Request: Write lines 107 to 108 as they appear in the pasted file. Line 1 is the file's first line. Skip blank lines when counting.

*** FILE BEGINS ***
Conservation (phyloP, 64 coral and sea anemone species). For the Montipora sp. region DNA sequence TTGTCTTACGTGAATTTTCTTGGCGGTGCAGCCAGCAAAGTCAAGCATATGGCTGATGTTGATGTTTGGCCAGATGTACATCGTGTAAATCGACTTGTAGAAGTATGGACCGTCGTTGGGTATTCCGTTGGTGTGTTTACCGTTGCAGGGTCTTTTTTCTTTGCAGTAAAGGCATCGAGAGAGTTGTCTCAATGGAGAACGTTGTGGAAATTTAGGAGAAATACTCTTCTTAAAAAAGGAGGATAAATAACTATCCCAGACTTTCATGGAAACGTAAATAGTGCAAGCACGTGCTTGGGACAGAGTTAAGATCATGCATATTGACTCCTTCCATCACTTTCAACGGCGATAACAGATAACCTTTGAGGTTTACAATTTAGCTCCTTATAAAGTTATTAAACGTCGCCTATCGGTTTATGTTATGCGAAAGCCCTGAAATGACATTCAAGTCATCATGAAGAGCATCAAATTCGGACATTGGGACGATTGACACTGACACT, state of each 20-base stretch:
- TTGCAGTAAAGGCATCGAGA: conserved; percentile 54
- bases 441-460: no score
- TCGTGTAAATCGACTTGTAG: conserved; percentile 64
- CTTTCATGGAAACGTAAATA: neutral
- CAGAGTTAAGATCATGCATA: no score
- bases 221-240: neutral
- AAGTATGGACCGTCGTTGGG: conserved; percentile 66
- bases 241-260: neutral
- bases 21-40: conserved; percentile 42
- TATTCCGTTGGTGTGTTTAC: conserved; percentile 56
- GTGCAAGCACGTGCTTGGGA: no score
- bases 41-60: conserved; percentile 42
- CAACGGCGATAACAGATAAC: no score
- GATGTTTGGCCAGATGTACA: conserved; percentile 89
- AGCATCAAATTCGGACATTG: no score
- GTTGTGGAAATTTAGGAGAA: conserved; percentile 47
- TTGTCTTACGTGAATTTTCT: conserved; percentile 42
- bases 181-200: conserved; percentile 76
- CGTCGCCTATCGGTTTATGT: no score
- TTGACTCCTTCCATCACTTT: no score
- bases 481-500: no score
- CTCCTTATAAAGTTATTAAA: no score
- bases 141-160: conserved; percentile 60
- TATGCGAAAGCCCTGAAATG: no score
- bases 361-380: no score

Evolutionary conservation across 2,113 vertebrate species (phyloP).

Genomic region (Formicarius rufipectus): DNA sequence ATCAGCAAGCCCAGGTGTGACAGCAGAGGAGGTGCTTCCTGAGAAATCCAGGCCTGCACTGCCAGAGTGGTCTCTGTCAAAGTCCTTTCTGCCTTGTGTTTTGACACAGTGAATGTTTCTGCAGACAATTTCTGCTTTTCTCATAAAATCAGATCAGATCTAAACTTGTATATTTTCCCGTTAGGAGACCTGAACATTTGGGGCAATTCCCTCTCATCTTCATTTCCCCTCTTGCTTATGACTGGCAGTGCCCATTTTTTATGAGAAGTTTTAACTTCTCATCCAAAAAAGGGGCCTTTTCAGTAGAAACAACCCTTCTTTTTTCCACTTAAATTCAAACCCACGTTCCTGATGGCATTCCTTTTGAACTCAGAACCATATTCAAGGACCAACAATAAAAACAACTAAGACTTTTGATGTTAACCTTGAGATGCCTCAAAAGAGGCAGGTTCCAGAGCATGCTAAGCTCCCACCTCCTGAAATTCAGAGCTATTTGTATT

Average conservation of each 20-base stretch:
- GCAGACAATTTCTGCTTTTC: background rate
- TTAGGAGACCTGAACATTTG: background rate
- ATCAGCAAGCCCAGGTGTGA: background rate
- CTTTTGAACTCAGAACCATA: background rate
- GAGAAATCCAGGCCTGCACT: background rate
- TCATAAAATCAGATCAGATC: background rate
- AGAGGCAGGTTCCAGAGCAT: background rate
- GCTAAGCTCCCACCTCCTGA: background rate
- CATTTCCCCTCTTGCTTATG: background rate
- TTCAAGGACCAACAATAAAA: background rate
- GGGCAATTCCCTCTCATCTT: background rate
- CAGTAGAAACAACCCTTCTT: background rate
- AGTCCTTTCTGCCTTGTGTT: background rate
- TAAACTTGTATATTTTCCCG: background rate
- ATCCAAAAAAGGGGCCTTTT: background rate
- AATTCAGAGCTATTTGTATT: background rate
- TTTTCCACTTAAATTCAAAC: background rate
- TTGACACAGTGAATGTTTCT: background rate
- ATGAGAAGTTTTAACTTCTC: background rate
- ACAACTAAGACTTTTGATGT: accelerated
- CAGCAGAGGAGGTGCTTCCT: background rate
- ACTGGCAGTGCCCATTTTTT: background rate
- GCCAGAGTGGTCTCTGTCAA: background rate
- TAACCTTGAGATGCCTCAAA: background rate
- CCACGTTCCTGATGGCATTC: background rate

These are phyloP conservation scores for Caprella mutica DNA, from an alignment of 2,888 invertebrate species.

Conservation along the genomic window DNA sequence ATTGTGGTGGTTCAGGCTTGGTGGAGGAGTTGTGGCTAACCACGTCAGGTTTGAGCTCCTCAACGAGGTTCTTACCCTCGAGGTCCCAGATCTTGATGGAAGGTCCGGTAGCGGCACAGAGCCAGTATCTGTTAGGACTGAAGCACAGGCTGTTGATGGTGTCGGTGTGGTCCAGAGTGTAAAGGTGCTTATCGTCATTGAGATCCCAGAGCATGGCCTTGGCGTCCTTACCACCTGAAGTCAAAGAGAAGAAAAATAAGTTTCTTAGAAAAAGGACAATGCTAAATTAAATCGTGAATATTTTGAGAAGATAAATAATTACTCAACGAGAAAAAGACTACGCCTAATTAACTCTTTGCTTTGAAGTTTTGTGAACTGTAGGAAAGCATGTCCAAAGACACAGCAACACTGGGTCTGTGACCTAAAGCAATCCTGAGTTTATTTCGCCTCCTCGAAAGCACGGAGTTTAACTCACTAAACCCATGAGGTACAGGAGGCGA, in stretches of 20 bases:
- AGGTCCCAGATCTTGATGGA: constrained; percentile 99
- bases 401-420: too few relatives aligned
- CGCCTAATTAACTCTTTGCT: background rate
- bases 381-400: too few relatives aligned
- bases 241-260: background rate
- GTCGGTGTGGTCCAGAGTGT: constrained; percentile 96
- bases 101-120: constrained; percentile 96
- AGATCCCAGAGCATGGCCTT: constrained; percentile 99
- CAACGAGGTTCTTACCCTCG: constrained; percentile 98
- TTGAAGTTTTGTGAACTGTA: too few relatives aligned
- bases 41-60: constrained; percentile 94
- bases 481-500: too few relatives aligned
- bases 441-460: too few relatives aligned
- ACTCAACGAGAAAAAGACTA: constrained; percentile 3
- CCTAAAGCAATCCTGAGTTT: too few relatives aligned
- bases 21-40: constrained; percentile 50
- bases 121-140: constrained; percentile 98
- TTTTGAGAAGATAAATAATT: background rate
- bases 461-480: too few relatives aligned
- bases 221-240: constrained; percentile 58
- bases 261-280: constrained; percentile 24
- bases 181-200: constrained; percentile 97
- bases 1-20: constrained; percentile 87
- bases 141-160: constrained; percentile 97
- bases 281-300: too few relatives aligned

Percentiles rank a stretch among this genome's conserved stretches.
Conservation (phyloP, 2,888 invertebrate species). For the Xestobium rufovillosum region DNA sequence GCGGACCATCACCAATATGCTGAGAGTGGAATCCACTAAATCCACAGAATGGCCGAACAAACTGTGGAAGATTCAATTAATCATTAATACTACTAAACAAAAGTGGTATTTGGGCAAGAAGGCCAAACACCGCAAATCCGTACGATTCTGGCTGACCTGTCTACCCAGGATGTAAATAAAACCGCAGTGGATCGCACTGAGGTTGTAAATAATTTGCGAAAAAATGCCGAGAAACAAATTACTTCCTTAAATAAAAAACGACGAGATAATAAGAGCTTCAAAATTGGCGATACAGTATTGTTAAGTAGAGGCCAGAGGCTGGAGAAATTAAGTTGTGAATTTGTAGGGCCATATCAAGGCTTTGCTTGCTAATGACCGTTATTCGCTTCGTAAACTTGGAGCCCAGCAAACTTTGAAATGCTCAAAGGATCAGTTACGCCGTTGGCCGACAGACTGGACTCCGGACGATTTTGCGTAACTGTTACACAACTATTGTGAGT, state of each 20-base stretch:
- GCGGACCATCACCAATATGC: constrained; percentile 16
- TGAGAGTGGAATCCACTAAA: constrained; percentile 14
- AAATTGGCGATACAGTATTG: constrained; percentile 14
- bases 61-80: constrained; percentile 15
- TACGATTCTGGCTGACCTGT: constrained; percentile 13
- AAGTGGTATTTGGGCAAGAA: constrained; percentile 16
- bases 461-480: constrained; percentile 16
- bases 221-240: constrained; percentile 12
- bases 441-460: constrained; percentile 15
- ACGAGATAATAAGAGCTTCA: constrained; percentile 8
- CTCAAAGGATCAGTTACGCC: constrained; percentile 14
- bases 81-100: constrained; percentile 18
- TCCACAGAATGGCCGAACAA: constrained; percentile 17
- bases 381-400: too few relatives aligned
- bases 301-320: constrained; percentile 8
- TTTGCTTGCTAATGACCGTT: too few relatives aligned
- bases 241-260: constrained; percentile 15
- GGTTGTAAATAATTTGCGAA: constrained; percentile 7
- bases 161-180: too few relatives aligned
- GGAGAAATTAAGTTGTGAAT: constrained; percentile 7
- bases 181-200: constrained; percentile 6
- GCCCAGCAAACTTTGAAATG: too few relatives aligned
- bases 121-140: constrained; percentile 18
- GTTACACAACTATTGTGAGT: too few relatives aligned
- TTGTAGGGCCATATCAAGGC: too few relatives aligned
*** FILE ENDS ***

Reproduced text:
- GTTACACAACTATTGTGAGT: too few relatives aligned
- TTGTAGGGCCATATCAAGGC: too few relatives aligned